Reading and Writing about Visual Experience: Image and/as Identity in Colonial Mexico
Monday, Wednesday: 8:00-9:30pm
This course explores how visual and material culture both reflect and construct Mexican identities over time by considering the role images play in the formation of a shared imagined community. By looking closely at select objects from the sixteenth century through the twentieth century, we will see how the colonized peoples of Mexico imagined their histories through identity-making and how they were subject to the colonial power’s attempt to define their identities. Across five centuries of art history–beginning with sixteenth-century codices, seventeenth-century “conquest” paintings, eighteenth-century Casta paintings, nineteenth-century landscape paintings, and concluding with twentieth-century performance art– we can discern identities being formed, reshaped, elided, reconstructed, and even corrupted. These formations subvert easy explanations; through case studies, we will explore the complex ways in which propaganda and mythologies shape national and other identities.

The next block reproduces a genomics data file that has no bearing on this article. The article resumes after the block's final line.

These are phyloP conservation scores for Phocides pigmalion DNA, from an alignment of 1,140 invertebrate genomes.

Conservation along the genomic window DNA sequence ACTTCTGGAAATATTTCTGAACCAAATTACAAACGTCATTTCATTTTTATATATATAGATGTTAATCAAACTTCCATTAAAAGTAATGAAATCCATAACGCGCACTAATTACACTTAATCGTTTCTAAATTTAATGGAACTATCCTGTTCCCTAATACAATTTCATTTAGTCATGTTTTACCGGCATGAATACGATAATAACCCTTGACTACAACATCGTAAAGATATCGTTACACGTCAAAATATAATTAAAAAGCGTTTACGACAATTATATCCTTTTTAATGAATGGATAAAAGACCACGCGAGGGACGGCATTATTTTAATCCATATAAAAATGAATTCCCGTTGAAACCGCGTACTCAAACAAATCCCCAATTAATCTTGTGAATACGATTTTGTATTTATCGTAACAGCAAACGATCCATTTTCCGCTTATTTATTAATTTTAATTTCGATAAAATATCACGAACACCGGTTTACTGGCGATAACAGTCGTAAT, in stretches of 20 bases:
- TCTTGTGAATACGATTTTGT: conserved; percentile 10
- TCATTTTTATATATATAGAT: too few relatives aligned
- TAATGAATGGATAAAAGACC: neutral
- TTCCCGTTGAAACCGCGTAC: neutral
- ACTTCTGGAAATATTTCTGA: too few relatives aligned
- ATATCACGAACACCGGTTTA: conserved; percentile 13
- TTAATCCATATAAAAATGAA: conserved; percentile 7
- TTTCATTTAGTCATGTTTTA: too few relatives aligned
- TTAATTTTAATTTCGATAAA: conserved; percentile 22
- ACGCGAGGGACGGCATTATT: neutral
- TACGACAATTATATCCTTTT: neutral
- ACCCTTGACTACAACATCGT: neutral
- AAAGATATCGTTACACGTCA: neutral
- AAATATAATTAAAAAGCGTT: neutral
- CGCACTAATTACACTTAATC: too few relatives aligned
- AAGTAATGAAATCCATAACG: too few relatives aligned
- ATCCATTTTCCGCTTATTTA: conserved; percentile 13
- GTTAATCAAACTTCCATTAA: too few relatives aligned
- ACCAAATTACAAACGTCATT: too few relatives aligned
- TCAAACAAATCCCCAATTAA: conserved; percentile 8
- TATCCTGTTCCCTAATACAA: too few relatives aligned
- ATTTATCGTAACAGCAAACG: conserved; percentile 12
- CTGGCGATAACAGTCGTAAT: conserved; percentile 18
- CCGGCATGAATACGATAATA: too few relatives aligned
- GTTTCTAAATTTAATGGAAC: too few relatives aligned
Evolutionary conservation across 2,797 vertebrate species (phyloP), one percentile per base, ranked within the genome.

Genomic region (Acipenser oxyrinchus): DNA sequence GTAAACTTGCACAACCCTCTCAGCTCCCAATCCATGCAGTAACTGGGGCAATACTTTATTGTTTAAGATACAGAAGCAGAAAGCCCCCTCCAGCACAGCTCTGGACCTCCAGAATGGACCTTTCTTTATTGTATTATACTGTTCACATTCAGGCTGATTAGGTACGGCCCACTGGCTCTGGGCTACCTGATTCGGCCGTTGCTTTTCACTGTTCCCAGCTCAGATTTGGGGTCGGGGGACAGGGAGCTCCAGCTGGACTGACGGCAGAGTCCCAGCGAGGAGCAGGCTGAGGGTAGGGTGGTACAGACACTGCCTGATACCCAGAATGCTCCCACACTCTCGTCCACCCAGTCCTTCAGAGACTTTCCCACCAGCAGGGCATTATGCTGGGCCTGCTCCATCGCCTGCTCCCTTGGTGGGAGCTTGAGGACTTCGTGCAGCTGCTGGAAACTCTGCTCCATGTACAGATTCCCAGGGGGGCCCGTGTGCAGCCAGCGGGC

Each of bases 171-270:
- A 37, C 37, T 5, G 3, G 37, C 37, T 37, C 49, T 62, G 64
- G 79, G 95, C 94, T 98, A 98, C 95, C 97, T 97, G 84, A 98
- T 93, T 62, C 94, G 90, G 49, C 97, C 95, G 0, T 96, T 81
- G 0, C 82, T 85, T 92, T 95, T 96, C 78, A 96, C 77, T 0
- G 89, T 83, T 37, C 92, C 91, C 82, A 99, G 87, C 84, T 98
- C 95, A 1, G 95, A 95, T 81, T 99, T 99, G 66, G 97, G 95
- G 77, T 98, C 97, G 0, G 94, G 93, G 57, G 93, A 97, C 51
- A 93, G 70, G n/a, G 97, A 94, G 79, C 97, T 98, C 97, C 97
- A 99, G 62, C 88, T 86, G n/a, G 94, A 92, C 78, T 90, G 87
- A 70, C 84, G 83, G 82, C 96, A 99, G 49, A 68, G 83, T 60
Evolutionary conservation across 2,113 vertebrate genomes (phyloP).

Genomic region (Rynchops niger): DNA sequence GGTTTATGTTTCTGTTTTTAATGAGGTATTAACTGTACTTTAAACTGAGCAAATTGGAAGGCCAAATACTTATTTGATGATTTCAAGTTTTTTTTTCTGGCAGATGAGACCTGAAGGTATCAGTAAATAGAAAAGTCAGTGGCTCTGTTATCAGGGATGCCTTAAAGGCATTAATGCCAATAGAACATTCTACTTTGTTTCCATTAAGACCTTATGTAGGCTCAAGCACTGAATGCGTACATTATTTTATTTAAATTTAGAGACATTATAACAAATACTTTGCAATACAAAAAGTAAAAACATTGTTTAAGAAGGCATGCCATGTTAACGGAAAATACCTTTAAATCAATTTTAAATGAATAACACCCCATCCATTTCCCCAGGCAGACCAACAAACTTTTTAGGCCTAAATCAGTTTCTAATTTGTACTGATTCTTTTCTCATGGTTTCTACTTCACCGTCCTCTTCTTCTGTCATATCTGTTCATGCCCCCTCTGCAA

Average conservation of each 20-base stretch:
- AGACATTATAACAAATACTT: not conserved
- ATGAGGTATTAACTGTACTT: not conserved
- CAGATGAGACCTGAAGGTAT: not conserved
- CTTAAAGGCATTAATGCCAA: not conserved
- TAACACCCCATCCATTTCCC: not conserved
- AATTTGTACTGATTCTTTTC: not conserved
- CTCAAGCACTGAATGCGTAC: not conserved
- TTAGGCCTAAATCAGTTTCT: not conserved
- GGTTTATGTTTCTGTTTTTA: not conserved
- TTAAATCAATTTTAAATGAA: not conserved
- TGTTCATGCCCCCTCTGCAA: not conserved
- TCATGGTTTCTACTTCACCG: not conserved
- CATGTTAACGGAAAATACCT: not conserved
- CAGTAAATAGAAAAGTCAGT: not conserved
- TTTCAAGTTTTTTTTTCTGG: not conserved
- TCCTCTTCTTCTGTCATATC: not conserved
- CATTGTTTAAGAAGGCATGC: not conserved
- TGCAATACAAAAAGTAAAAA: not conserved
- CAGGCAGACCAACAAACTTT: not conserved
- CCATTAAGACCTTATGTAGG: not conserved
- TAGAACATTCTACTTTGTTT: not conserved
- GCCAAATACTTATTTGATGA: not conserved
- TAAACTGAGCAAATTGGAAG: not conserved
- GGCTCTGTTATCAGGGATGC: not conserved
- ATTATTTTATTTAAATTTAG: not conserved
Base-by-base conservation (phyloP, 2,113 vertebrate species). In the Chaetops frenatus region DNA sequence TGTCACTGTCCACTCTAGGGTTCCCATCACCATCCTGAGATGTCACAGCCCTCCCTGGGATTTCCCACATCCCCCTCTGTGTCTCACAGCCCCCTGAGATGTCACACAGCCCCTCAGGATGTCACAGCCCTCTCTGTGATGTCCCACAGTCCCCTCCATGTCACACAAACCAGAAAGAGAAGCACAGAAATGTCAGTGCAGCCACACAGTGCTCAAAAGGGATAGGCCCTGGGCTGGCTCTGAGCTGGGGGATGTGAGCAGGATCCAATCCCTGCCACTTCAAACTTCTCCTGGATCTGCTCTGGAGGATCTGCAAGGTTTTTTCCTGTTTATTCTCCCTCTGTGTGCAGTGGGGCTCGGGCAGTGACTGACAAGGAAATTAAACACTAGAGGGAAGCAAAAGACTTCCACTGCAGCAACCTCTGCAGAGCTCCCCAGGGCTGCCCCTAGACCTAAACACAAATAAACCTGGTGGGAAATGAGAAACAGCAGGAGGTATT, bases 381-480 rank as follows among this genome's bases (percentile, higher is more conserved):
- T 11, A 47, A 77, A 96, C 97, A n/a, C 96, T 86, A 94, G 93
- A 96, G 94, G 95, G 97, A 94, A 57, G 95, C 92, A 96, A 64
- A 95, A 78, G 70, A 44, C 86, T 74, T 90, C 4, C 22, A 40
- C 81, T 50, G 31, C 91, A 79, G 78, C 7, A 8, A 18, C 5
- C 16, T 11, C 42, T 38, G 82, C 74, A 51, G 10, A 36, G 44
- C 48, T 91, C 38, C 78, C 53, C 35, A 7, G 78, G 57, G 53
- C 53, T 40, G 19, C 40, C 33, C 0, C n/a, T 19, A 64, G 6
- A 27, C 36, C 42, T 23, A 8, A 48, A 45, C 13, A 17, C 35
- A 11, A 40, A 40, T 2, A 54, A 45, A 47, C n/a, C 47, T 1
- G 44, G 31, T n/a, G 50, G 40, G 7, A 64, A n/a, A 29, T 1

Over the course of the semester, you will be exposed to and practice increasingly complex methods of visual analysis, and you will learn how to conduct research that can productively inform your interpretations of Mexican and other artworks. During the second half of the semester, you will develop a research project culminating in a 10–12-page paper on a topic related to the course.